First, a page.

Logistics in 2020: Air & Sea Freight

Globalization has meant that air and sea freight play a major role in getting consumer goods –
from fruit and vegetables to computer games – on the shelves in stores (online and virtual).
Yet both modalities are hard-hit by the sudden changes in volumes created by lower or higher
than expected levels of consumer demand that became common following the downturn.

China is now the largest trade nation, having overtaken the U.S. as the world’s largest trading nation by 2016, (according to a 2012 forecast HSBC Holdings Plc). Chinese ports and hub-and-spoke networks are of primary importance to global freight forwarders, and shipping schedules are developed around them. China has significantly harmonized its customs rules, which previously varied by port. Countries including China are investing heavily in infrastructure to move products from inland manufacturing sites to the ports.
Improved supply chain links with emerging economies in Latin America, the Middle East and
Africa are on the agenda as China leverages its alliances with those regions and increases imports
from its trading partners to support its own infrastructure projects. LSPs have begun to gear up
for increases in future shipment volumes going the other way. Rising costs are forcing Chinese
companies to outsource some low skilled and labour intensive production to lower cost countries.
Near shore and on-shoring is once again becoming more popular in some Western countries. This is largely for speed to market, agility to react to consumer demands and because the economic
downturn combined with the rapid development of China is making it cost justifiable (if not
Increasing fuel costs will continue to affect margins; In 2004 Air France-KLM spent over 2 billion Euros on fuel. By 2010 this was already tripled to over 6 billion Euros. Carriers have become even more sophisticated at measuring profitability of routes and customers, with unprofitable routes unceremoniously dropped and even sharper increases in rates common where capacity is limited.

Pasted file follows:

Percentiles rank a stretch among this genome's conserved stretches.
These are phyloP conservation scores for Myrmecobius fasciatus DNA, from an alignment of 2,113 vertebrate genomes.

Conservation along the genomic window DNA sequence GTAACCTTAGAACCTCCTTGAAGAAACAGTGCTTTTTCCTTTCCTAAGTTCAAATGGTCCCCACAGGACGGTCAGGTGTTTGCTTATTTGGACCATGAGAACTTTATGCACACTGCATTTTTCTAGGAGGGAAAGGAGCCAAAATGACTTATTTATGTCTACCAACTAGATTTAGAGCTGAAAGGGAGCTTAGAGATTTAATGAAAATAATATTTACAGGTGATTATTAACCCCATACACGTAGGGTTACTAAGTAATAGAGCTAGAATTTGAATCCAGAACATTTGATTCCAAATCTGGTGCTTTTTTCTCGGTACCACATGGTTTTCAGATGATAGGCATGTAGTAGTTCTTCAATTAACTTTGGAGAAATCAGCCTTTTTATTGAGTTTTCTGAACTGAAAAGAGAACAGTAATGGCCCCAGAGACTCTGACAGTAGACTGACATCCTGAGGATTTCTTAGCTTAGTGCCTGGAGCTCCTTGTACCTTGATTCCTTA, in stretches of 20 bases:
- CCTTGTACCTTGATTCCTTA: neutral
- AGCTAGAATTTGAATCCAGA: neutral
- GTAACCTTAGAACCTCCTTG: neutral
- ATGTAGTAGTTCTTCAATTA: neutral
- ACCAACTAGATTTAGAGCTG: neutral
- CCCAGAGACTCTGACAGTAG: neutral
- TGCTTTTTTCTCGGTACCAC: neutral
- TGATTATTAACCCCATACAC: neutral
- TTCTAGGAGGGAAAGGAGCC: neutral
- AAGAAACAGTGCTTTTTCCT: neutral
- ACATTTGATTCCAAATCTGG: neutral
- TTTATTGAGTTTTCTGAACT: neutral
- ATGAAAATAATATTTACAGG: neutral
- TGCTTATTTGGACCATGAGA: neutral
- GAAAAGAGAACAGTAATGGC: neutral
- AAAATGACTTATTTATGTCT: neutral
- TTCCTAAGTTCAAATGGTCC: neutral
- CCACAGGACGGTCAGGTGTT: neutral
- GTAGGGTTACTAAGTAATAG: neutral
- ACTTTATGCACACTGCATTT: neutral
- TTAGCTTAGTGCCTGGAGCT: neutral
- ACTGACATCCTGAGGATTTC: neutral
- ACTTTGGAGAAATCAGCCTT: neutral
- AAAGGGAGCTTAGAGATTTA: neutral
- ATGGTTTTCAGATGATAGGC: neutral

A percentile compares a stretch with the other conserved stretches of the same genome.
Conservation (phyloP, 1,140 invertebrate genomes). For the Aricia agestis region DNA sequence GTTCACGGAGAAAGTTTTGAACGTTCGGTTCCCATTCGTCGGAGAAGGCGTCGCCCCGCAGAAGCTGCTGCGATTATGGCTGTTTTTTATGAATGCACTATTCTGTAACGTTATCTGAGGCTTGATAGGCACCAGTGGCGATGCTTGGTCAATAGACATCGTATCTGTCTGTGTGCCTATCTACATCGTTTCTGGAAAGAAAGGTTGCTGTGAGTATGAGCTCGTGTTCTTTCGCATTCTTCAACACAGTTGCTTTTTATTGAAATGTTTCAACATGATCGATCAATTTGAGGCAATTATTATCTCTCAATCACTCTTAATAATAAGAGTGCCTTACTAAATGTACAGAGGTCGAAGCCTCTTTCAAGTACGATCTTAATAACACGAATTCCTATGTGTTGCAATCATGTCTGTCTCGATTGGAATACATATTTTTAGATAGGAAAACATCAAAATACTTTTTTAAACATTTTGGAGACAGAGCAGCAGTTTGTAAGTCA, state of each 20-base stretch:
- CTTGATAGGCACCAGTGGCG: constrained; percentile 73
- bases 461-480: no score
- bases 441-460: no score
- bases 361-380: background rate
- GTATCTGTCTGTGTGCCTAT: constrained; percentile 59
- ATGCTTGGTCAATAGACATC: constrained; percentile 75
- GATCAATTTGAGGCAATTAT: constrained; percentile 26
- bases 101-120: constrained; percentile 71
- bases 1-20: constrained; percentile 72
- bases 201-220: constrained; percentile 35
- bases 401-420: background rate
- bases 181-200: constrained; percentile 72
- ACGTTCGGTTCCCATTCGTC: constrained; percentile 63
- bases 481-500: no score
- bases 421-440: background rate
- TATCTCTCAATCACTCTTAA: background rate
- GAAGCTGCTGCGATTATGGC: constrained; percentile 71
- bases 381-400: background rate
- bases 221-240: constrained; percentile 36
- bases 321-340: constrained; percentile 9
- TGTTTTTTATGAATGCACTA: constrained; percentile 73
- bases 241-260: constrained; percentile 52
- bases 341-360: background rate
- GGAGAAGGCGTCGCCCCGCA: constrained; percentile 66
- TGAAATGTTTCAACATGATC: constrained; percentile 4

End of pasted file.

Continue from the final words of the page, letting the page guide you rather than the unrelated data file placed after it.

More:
Mega containers; by 2014, several 18,000 TEU vessels were due to be operational, forcing a move
towards a hub-and-spoke network due to the limited number of ports that can receive these vessels
and the need to run as close to full capacity as possible in order to deliver economic running costs.
This is leading to shipping lines limiting the number of ports they service.
Utilization and agility are key factors; speed is increasingly important - operators cannot wait
for a full load without missing customers’ delivery due dates. More river and canal
barges are under production to service the hub-and-spoke networks, along
with more rail links.
With over capacity in shipping an issue prior to the 18,000 TEU vessels
entering the market and pre-recession orders for container ships having
previously been surplus to requirements, by 2020 there may well be
a highly competitive market, resulting in a weakening in rates.
Track and Trace; is increasingly important for supply chain visibility, and performance
measurement, as service levels become stricter and more directly linked to remuneration.
Inland waterways/short sea; produces 80% less CO2 compared to road and 30% less than rail. As
CO2 reporting legislation comes into place in more countries there will likely be increasing focus
on environmental impact. And potentially further taxation on pollution, driving LSPs to adopt
“greener” transport modes.

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